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Thursday, February 4, 2016

Well, Here's Another Nice Mess You've Gotten Me Into, Sisyphus!


“The gods had condemned Sisyphus to ceaselessly rolling a rock to the top of a mountain, whence the stone would fall back of its own weight. They had thought with some reason that there is no more dreadful punishment than futile and hopeless labor.” – Albert Camus “The Myth of Sisyphus”

My first exposure to existential philosophy came not in the classroom, not in the library, but on a movie screen; my teachers were not learned professors, but the lovable oafs: Arthur Stanley Jefferson and Norvell Hardy – better known to the world as Laurel and Hardy. I may have been only 10 years old, but even then I was beginning to understand that life is tragic and absurd, and that that is beautiful.

Their 1932 film “The Music Box” (for which they won an Oscar) perfectly captures the story the existential hero, Sisyphus - condemned to an eternity of absurdity. It’s a simple story, one nearly as old as human history: the hero must move a heavy object to the top of the hill, whereupon it immediately rolls back down. Repeat ad infinitum, ad absurdum.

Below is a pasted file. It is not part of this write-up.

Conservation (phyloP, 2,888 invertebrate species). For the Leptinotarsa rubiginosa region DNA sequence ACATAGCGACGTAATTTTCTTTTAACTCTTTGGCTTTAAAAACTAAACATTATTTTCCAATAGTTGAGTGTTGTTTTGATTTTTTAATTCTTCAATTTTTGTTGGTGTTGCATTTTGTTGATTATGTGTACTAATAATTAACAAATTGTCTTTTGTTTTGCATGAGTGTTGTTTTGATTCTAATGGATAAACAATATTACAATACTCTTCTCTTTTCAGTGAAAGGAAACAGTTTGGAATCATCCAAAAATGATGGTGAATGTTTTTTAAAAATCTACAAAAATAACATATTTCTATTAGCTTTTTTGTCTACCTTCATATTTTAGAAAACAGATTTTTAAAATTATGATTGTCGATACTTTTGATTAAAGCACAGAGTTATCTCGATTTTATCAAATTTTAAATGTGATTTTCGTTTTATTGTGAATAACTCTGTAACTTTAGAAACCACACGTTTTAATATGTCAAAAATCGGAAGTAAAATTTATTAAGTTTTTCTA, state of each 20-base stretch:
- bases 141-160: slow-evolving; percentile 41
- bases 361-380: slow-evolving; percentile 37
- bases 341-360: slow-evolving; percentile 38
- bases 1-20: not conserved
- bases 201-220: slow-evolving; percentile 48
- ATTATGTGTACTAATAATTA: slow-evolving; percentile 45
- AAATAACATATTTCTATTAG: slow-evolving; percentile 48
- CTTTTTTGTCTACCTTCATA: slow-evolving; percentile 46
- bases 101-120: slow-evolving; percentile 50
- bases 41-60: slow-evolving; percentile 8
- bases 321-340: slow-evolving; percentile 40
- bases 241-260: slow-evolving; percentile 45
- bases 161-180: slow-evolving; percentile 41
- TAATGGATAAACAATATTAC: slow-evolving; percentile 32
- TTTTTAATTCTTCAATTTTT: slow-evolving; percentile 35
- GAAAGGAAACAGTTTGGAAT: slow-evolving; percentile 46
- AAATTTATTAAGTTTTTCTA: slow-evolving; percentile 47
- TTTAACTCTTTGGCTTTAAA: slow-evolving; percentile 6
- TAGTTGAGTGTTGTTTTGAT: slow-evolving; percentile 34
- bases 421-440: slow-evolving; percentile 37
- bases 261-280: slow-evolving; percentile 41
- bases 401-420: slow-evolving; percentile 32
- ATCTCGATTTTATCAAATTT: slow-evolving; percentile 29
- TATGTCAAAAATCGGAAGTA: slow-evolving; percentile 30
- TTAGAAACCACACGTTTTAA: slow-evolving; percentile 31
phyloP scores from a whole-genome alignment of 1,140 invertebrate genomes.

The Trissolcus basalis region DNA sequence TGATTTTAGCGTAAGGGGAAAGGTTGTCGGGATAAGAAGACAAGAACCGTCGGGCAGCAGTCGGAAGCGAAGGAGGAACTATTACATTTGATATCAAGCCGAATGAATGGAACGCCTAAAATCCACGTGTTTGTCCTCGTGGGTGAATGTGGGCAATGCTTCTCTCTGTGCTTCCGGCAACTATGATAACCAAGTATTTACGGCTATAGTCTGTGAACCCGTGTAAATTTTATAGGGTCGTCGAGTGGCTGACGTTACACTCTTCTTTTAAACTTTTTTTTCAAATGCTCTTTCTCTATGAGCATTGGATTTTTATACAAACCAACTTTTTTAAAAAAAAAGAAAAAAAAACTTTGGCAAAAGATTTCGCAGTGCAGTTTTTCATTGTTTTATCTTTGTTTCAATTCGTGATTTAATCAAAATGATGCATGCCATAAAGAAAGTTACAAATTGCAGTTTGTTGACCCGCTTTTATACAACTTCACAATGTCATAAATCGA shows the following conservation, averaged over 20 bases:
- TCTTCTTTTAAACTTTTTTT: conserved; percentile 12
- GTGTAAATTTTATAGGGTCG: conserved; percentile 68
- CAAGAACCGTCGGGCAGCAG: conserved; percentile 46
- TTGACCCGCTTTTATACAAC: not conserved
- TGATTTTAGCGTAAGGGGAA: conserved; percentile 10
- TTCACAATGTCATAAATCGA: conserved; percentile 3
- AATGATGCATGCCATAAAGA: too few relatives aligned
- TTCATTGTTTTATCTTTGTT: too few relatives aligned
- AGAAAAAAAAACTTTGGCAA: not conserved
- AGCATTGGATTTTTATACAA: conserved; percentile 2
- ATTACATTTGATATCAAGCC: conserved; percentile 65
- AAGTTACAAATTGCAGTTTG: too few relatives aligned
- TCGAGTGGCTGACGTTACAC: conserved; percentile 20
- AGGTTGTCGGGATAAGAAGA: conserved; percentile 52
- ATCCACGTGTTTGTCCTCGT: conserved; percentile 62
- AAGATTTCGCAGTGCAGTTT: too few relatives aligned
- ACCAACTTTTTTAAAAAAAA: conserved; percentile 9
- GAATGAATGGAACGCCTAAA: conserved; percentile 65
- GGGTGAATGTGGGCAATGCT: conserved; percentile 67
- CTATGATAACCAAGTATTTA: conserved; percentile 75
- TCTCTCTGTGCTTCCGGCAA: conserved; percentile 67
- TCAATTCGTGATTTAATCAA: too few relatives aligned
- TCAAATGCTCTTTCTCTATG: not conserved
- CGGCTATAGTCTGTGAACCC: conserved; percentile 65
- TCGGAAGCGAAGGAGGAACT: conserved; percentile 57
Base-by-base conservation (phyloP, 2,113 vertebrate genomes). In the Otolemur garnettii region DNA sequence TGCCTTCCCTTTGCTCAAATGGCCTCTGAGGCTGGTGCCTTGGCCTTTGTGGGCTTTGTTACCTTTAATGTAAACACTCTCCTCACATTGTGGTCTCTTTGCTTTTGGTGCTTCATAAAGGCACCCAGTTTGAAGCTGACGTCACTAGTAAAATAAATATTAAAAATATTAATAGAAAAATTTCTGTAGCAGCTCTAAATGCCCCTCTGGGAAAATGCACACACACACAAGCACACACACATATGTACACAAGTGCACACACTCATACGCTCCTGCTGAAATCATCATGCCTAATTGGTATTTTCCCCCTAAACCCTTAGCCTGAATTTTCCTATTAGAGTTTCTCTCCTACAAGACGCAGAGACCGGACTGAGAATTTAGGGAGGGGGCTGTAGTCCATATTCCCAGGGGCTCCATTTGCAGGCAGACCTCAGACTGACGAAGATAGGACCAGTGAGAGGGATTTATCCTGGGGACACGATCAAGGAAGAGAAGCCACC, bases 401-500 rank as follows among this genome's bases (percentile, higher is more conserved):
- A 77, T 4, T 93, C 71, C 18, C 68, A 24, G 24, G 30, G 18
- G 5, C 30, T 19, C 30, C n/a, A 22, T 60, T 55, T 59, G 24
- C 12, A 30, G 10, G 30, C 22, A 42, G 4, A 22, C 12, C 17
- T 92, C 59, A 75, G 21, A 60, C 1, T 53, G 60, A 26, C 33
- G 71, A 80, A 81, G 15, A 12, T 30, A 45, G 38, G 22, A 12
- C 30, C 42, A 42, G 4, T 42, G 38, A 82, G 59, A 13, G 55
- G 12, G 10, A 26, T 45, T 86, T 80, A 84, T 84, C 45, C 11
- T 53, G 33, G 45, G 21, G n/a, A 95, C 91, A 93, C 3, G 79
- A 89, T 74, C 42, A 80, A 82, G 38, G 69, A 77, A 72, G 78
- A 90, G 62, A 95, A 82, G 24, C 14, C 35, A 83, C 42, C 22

We may laugh at the slapstick antics of Stan Laurel and Oliver Hardy, but it should be a reverent laugh. Somewhere inside ourselves, we know that their struggle is ours as well.

“The struggle itself toward the heights is enough to fill a man's heart. One must imagine Sisyphus happy.” – Albert Camus “The Myth of Sisyphus”



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